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Cable Compendium: a guide to the week’s submarine and terrestrial developments

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17 Feb 2023

Two of China’s biggest telecoms operators – China Telecom and China Mobile – withdrew their combined investment of roughly 20% from the SeaMeWe-6 submarine cable project last year, the Financial Times has reported. The SeaMeWe-6 consortium, which comprises Microsoft, Orange and Telecom Egypt, opted for US company SubCom to build the system rather than Hengtong Marine – prompting the two Chinese state-owned groups to exit, the unnamed sources told the business daily. State-owned China Unicom however has remained involved with an unspecified investment in the project. The 19,200km SeaMeWe-6 submarine cable system is aiming to connect multiple countries from Singapore to France and is expected to be completed by Q1 2025.

The long-awaited South East Asia-Japan 2 Cable System (SJC2) is expected to be ready for service (RFS) in early 2024, VietnamNet reports. The 10,500km SJC2 will have a total design capacity of 126Tbps and its backers include VNPT-Vinaphone, China Mobile, Chunghwa Telecom, DongHwa Telecom, KDDI, Meta, SK Broadband, Singtel, Telin and True Corporation. The consortium signed a deployment contract with NEC back in March 2018.

The Togolese government adopted a new decree regarding the deployment of submarine cable infrastructure on 15 February, Togo First reports. As per the article, the decree aims to preserve the country’s ‘security standards and maritime sovereignty’ ahead of the arrival of the Google-backed Equiano cable later in 1Q23. Government spokesperson Ayewoudan Akodah added that construction of a cable landing station (CLS) in Lome is now underway.

Malagasy operator Telma, in partnership with British group Vodafone, has landed the 2Africa submarine cable system in Majunga, in the Northeastern region of Madagascar. Once commissioned in the fourth quarter of 2023, the infrastructure will boost Telma’s national capacities and help meet the growing need for online services. Upon completion, the 47,000km 2Africa submarine network will be the longest in the world, connecting 46 locations in Africa, Europe and Asia. Portions of 2Africa are expected to enter commercial service by the end of 2023, delivering a design capacity of up to 180Tbps on key parts of the system.

*Unitel* of Angola has held an inauguration ceremony for the *Unitel North Submarino Cabo (UNSC)* on Manguisseco beach in Cabinda. Unitel’s submarine cable, which was deployed by HMN Tech, is around 950km long and has a design capacity of 38.4Tbps. To ensure high reliability network connections in the Congo River estuary, the system adopts a 1+1 protected design: a repeated segment links Cacongo and N’zeto, while a non-repeated segment links Cabinda and Soyo. In addition, the UNSC system provides branch lines along the route for connections to oil and gas platforms.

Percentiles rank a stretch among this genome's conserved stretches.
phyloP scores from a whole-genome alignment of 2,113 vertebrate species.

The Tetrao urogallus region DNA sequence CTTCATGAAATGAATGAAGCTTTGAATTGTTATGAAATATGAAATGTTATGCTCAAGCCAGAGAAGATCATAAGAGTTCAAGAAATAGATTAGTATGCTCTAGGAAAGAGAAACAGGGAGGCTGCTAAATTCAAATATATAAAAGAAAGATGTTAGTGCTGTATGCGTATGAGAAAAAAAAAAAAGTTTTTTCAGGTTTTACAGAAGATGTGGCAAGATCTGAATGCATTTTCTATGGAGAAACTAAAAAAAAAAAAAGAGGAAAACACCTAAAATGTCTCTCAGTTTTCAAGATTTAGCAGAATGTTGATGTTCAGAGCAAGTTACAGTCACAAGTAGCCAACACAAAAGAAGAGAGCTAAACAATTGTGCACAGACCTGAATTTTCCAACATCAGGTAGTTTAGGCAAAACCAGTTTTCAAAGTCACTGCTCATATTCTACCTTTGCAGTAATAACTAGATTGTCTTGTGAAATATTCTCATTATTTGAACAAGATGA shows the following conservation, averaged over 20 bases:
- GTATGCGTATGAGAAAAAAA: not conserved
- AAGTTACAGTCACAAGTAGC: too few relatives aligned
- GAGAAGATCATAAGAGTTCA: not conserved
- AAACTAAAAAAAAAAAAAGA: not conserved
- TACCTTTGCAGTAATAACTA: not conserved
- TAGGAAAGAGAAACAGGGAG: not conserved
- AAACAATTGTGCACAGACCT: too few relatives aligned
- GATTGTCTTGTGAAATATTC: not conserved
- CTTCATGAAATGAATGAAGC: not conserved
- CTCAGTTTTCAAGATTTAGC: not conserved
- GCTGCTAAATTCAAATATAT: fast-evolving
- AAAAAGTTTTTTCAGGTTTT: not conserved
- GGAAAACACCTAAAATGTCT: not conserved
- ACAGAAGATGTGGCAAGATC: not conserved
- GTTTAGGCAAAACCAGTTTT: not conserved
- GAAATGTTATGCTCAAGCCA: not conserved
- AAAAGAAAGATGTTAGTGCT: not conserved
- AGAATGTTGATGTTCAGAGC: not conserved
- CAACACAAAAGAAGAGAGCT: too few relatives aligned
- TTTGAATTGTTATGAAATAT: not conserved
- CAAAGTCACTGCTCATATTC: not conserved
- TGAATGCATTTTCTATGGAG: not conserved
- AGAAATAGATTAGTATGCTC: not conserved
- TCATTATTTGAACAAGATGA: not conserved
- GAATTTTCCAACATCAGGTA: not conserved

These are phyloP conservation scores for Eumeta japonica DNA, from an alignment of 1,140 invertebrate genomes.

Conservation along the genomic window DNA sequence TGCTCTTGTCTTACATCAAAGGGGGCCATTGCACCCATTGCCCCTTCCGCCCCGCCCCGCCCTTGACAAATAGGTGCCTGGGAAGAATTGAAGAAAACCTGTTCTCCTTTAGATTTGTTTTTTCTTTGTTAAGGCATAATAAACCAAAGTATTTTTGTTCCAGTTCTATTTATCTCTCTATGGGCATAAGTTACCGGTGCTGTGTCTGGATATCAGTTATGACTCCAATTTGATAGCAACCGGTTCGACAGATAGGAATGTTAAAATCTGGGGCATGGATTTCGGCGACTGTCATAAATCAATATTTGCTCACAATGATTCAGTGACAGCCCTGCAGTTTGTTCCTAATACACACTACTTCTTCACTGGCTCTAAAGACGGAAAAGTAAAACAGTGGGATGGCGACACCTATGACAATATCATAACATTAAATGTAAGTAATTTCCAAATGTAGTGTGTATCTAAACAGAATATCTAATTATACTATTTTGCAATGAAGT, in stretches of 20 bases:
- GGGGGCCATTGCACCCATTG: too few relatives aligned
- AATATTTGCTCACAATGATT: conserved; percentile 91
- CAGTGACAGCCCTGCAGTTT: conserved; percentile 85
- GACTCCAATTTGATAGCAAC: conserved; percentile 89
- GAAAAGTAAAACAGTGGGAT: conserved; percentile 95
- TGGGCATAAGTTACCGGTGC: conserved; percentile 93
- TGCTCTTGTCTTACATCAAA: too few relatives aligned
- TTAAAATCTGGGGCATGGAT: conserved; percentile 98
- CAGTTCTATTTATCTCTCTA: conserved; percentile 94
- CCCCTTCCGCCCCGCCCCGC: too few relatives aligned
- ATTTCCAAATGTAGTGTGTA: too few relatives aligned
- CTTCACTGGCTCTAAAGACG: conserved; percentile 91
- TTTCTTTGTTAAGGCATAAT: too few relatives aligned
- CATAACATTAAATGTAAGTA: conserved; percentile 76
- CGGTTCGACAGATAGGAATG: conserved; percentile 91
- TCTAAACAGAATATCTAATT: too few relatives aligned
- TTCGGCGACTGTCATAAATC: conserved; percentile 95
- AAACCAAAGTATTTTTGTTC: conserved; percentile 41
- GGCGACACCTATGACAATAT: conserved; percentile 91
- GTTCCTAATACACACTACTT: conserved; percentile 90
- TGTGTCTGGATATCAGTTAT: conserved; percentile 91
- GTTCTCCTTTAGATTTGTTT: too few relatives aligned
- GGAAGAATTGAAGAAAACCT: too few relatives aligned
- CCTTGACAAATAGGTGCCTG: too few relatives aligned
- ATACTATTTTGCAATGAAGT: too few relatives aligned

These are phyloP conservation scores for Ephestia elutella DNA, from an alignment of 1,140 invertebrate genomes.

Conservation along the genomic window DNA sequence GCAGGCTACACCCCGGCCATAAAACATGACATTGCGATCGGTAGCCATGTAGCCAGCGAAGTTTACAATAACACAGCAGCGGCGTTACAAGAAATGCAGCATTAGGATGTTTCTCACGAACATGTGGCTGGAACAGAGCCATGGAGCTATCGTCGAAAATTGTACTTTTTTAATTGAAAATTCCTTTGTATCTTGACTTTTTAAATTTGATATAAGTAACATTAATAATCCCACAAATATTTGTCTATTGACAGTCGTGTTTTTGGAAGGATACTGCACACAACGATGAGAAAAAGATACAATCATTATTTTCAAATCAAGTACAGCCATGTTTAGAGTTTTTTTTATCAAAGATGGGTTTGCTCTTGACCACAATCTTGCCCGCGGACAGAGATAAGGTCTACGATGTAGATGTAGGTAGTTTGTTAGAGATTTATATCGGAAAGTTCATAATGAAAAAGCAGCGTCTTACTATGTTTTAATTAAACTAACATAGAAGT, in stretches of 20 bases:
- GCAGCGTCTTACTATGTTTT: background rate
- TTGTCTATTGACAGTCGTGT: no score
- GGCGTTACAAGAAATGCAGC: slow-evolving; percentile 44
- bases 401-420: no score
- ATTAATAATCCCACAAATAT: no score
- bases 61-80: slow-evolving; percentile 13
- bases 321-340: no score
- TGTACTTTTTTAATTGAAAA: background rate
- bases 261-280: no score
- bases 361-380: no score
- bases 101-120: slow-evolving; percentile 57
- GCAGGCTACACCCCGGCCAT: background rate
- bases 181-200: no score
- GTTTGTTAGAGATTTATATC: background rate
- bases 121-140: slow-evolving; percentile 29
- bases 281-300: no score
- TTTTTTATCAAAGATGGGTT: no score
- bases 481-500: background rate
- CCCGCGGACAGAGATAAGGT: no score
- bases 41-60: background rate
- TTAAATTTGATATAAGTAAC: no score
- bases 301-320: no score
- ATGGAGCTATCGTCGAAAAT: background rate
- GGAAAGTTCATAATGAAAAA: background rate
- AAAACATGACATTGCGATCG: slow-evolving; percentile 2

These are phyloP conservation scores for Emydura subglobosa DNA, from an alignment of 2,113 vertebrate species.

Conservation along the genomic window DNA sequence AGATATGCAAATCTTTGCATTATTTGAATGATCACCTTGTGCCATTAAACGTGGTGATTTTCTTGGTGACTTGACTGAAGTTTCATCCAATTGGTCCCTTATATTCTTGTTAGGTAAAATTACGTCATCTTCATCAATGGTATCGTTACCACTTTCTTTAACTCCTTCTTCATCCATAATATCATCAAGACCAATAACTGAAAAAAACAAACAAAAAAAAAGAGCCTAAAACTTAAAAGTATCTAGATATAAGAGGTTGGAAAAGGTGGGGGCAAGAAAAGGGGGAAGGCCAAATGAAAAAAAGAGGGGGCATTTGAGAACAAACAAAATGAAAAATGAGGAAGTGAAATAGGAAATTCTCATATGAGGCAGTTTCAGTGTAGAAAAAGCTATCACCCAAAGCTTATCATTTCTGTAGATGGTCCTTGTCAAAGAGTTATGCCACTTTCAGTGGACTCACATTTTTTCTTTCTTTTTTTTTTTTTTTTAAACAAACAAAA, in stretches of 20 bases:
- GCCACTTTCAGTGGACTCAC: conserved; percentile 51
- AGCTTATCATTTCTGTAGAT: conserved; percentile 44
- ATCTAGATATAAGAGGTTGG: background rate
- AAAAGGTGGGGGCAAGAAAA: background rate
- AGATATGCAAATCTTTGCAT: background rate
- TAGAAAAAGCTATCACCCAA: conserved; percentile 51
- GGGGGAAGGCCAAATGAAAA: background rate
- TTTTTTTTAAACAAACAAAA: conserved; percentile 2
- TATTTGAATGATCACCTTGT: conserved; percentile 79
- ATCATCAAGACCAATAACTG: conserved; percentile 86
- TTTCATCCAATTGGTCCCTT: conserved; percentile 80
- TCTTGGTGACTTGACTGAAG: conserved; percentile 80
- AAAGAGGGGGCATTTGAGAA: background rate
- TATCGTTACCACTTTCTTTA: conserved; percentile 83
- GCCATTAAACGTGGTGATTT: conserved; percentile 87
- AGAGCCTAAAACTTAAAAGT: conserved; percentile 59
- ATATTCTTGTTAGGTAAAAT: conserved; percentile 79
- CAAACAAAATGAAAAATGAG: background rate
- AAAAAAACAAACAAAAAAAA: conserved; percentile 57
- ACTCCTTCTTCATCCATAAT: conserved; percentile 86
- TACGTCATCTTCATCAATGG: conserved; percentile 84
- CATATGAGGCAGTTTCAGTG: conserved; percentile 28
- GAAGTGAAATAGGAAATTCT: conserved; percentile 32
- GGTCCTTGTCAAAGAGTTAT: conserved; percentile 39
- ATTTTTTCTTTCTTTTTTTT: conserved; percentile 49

The Decisive submarine cable laying vessel is poised to complete the final leg of the Amitie submarine cable system and is on its way from Nahant Bay towards Cape Ann (Massachusetts, US). The cable will pass through Massachusetts state waters via underwater and underground ducts and will be connected to land at the Nahant Rotary in Lynn. It is expected that the cable installation will be completed over the next few months with the project wrapping up this summer. The 6,792km Amitie cable system is scheduled to go live in Q2 2023 with a capacity of over 320Tbps, connecting Boston (US) to Slough (UK) and Bordeaux (France).

Brazilian telcos have selected China’s *ZTT International Submarine Cable & System* as the cable supplier for further three stretches of the government-sponsored *Norte Conectado Program*, which is aiming to bring connectivity to the Amazon region through the deployment of a fibre-optic submarine backbone network composed of eight stretches (called ‘Infovias’) along rivers in the Amazon basin. Cables from ZTT International will be used to supply Infovias 02, 03 and 04, which will provide broadband connections to 22 municipalities in the region. In total, ZTT will produce, test and deliver 2,345km of submarine cables and 456km of terrestrial ones. All lines are scheduled to be delivered by 3Q23.

Lastly, around half of Vietnam’s international internet capacity has been restored after telcos increased data capacity via terrestrial cables and shared international traffic with each other. Nguyen Hong Thang, Director of the Vietnam Telecommunications Authority, said that a coordination board was established to monitor the response to the submarine cable incident, which saw four out of the country’s five submarine cables suffer faults. Earlier this month, representatives of Vietnam’s ISPs announced that three undersea cables: the *Asia Pacific Gateway (APG), the Asia-America Gateway (AAG) and the Tata-TGN Intra Asia (IA) are expected to be repaired in either mid-March or early April. The APG – which suffered two independent faults – will undergo repairs from 22 March to 27 March for one of the issues, while the other will be addressed from 5 April to 9 April. The AAG will be repaired from 30 March to 4 April, while the IA system is expected to be fixed in mid-March. The repair schedule for the Asia Africa Europe 1 (AAE-1)* cable system has not yet been announced.

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Angola, Brazil, China, Madagascar, Togo, Vietnam, China Mobile Communications Group, China Telecom Corporation, Telecom Malagasy (Telma), Unitel (Angola)

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